Why We Need A National Hurricane Memorial And Museum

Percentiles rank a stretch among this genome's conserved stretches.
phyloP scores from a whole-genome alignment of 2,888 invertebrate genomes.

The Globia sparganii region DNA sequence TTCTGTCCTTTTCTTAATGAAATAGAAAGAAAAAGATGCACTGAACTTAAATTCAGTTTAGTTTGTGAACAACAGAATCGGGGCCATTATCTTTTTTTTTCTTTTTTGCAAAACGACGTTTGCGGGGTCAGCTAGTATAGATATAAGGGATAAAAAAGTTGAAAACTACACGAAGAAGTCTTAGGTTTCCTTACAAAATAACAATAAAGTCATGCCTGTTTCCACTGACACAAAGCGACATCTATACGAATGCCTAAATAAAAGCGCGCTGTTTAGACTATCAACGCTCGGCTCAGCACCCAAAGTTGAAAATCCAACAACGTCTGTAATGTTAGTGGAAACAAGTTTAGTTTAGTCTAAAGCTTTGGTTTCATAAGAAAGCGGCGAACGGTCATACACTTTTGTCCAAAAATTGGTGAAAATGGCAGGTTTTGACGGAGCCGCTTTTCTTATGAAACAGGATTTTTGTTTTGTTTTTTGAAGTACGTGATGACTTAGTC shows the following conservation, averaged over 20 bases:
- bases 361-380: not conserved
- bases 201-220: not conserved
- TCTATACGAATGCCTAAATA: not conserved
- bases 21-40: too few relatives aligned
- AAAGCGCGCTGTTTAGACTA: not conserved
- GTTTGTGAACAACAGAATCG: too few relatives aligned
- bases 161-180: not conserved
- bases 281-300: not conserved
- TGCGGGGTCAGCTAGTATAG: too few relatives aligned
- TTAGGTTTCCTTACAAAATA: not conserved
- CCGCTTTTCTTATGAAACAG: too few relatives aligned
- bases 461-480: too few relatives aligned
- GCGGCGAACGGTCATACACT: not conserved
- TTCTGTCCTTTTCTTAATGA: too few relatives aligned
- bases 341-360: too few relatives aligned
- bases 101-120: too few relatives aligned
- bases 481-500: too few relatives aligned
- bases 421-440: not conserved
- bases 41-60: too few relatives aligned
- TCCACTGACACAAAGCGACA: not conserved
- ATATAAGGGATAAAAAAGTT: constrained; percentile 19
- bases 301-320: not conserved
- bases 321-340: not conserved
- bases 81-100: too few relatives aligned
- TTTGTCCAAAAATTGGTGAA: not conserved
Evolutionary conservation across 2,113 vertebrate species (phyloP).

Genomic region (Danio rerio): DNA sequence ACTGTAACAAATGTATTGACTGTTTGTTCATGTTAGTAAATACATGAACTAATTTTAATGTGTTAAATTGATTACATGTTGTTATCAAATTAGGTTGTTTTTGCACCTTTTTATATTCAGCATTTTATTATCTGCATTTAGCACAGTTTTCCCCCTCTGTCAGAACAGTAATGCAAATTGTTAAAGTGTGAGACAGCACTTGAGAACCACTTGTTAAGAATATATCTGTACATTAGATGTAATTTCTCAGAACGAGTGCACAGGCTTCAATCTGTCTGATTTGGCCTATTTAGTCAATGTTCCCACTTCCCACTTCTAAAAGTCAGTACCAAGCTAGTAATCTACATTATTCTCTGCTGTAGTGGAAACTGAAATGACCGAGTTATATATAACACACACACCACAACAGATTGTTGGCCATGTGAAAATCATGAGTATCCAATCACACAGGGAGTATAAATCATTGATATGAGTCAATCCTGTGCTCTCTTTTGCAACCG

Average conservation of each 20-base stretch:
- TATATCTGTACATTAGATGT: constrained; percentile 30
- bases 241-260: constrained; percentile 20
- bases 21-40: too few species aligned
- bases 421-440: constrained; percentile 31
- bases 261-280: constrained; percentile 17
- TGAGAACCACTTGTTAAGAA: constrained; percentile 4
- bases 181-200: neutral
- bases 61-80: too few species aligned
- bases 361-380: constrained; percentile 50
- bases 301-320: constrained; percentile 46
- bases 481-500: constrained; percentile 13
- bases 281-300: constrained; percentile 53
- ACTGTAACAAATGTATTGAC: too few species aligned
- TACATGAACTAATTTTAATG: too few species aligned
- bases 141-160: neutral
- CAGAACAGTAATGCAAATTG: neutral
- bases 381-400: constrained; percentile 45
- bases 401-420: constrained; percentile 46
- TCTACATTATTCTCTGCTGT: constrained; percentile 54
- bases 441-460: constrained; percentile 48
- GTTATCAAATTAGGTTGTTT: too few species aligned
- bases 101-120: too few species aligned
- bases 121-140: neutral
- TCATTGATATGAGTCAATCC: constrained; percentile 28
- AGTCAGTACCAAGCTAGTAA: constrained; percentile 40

As of today the death toll from Hurricanes Harvey and Irma stands at 151 and is likely to rise. Estimates are still murky, but experts predict combined totals in property losses might run up to $200 billion, though that is a conservative guess. Harvey, Irma, Sandy, Irene, Ike, Katrina, Wilma, Ivan, Charley and Andrew — we know their names. They are the 10 costliest hurricanes in American history. The combined death toll of this wrecking crew stands at around 2,000 people — and the costs come to almost $500 billion. These totals cannot even begin to calculate the psychological and political impact that Atlantic hurricanes have exerted on American life over the past 30 years. But we do not have a focused place where the world can gather to mourn and to learn from these disasters. That should change with the creation of a National Hurricane Memorial and Museum. Furthermore, such a museum would be the ideal place to foster a national dialogue on the connection between individual hurricanes and the slow disaster of climate change that is increasing their violence and frequency. It could be that a generation from now we would rename it the National Climate Change and Hurricane Memorial and Museum. For now, it’s enough to make a statement of national unity: we respect the dead, we learn from their deaths to reduce suffering for the living and we commit to disaster reduction for future generations.